Impact of Traffic Load Cycles on Urban Battery Litter

Recent studies have demonstrated that the annual rates of consumer battery litter on urban pavements can be as high as 215 batteries per hectare of pavement and 0.4 batteries per meter of curb. As littered batteries deteriorate, they release components of potential environmental significance (Ag, Ba, Cd, Cr, Cu, Hg, Li, Mn, Na, Ni, Pb, Ti, Zn) and add to urban storm water contamination. However, consumer batteries come in many sizes, brands, and power chemistries, all of which may deteriorate at different rates in response to hostile physical and chemical conditions. The work presented here examines the impact of tire load cycles on battery litter. Tests were conducted on 735 individual cells representing 42 brands of AAA, AA, C, and D cell batteries. Results indicate that there are significant differences in the deterioration properties of battery brands and power chemistry types. Alkaline batteries are most resistant to deformation under tire loading. Nearly 50% survive their first tire load and about 30% survive 100 tire load cycles without rupturing. Zinc chloride/zinc carbon (ZnCl/ZnC) batteries are less resistant to deformation. Only approximately 10% survive their first load cycle unruptured. Cell size appears to have little influence on traffic-induced rupture. Based on general battery litter profiles, mass loading calculations for moderate traffic areas should assume that 70% of littered cells have experienced rupture release. This estimate should be increased to 85% for heavy traffic areas. These estimates may be refined if more detail is available on the brand and type distribution of site battery litter.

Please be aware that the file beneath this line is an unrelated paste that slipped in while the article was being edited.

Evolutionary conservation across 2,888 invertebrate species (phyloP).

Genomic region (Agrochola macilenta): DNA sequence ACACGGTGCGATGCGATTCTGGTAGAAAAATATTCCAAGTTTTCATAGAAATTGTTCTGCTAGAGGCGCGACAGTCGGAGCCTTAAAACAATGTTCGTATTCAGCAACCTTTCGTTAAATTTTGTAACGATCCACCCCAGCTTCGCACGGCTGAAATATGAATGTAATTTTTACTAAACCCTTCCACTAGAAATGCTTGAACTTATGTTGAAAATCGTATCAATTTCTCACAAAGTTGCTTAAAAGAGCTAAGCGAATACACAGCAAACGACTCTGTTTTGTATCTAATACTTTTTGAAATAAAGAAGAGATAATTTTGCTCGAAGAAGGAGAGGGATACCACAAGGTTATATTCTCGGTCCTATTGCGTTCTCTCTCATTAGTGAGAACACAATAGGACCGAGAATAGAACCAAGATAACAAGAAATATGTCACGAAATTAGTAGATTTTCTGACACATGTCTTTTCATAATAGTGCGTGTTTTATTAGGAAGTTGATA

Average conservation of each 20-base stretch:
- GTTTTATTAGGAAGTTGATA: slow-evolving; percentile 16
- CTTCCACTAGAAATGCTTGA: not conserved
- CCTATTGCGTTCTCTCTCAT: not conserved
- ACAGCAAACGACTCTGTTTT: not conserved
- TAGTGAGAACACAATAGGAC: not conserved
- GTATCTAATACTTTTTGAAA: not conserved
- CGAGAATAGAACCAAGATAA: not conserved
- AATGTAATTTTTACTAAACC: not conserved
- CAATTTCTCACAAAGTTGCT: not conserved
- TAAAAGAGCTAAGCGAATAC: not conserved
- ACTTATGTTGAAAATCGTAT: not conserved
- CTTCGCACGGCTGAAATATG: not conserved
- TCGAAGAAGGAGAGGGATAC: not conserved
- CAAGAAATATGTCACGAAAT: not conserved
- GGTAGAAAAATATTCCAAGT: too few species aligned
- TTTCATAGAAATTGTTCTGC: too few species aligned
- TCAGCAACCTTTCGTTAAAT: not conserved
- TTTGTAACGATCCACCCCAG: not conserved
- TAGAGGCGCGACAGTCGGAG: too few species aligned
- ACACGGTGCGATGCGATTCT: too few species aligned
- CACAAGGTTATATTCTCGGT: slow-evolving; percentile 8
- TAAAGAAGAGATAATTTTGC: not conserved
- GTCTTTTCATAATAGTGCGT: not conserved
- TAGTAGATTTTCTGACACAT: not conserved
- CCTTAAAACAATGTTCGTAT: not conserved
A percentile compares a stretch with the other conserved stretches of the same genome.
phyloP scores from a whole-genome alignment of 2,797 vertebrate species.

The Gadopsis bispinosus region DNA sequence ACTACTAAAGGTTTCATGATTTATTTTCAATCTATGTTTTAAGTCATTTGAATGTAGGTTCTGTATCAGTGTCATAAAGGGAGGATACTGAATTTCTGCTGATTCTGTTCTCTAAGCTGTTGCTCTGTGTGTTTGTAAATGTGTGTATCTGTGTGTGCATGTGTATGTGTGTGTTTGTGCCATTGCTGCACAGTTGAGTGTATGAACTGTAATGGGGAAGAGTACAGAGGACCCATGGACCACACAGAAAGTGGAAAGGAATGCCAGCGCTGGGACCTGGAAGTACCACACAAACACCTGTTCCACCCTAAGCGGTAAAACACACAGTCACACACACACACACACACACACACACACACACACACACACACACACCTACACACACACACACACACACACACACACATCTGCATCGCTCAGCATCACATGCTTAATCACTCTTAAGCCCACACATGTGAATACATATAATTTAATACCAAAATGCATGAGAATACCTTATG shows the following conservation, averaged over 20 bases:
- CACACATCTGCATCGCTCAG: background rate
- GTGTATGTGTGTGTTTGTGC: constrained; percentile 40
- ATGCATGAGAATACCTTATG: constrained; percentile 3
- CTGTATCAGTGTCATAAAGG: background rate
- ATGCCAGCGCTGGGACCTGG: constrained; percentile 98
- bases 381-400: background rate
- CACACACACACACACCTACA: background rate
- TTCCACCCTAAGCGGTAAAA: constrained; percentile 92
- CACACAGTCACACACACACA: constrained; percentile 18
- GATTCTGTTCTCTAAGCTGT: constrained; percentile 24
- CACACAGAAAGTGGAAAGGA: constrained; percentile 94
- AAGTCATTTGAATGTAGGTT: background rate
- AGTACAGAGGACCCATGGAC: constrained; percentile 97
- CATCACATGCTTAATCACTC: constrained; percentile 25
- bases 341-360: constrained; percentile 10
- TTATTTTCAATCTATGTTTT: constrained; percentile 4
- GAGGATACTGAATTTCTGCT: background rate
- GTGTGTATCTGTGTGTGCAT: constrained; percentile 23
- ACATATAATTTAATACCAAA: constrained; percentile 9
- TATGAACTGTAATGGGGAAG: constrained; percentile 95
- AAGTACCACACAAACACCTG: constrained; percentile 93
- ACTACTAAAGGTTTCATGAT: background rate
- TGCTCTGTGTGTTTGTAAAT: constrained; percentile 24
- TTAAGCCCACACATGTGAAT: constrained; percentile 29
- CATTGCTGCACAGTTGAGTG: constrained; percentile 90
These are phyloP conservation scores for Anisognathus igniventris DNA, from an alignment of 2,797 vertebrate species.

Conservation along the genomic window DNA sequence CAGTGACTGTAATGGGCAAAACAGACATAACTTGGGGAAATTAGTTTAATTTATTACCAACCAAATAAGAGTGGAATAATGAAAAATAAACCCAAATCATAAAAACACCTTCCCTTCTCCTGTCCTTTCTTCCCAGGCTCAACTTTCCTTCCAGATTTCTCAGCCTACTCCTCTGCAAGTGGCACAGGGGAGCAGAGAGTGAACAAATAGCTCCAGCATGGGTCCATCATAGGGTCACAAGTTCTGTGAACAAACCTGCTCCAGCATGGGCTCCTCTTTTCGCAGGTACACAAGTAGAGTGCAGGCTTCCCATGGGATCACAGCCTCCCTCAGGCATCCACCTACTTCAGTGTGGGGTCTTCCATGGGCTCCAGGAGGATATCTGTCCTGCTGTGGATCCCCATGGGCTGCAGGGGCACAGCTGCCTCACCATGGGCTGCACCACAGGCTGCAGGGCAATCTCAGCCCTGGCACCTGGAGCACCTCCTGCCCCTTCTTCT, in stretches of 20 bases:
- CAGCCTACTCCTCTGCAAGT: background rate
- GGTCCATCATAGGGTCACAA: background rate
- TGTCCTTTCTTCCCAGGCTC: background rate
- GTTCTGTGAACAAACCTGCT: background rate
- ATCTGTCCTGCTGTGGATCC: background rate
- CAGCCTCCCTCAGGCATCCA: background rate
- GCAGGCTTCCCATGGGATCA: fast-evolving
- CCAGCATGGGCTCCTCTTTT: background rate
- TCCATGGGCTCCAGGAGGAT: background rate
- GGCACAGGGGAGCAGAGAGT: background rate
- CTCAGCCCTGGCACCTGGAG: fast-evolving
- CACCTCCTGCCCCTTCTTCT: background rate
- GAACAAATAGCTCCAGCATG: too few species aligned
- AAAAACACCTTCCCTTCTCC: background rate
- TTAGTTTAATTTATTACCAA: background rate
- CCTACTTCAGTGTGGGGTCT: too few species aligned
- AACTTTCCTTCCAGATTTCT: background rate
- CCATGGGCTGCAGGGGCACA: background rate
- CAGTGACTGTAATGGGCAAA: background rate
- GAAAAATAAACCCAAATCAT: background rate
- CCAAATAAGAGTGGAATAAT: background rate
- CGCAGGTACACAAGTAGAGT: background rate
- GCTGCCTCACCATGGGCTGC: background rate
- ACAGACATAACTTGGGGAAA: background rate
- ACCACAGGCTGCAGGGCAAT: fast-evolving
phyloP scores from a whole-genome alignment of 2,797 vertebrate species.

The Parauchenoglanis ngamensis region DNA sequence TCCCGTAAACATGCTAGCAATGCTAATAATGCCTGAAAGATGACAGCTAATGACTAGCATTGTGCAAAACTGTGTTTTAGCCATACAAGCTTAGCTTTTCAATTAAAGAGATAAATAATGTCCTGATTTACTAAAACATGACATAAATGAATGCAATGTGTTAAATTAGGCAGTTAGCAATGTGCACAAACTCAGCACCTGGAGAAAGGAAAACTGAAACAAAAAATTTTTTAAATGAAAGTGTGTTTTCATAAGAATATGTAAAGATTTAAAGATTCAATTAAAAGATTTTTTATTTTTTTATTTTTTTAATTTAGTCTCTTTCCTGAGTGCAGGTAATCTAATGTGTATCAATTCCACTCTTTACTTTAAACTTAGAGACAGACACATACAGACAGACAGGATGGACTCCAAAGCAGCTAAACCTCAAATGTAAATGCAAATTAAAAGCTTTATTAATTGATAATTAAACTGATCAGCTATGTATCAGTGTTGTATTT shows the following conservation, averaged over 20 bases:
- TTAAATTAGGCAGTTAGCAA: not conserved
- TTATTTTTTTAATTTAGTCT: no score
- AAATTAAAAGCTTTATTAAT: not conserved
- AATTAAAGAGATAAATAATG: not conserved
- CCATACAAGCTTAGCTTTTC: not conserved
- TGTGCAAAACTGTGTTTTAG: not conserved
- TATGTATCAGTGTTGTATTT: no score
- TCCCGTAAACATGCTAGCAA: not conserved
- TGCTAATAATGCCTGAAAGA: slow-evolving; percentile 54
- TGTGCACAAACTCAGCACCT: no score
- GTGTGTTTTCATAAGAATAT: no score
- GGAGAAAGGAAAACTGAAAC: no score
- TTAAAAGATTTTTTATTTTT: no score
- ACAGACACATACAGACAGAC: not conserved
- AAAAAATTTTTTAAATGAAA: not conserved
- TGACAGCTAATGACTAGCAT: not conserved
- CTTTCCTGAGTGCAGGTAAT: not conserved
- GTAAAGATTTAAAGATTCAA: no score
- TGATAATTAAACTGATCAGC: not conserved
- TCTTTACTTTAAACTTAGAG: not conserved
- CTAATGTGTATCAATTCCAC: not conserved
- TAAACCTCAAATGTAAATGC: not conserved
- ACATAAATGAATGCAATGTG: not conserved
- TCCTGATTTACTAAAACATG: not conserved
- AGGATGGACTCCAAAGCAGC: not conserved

• Availability:
  • Authors:
    • Jennings, Aaron A
    • Krouse, Caleb
    • Troy, Ryan F
  • Publication Date: 2009-10


  • English

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  • Accession Number: 01142893
  • Record Type: Publication
  • Files: TRIS
  • Created Date: Oct 13 2009 1:01PM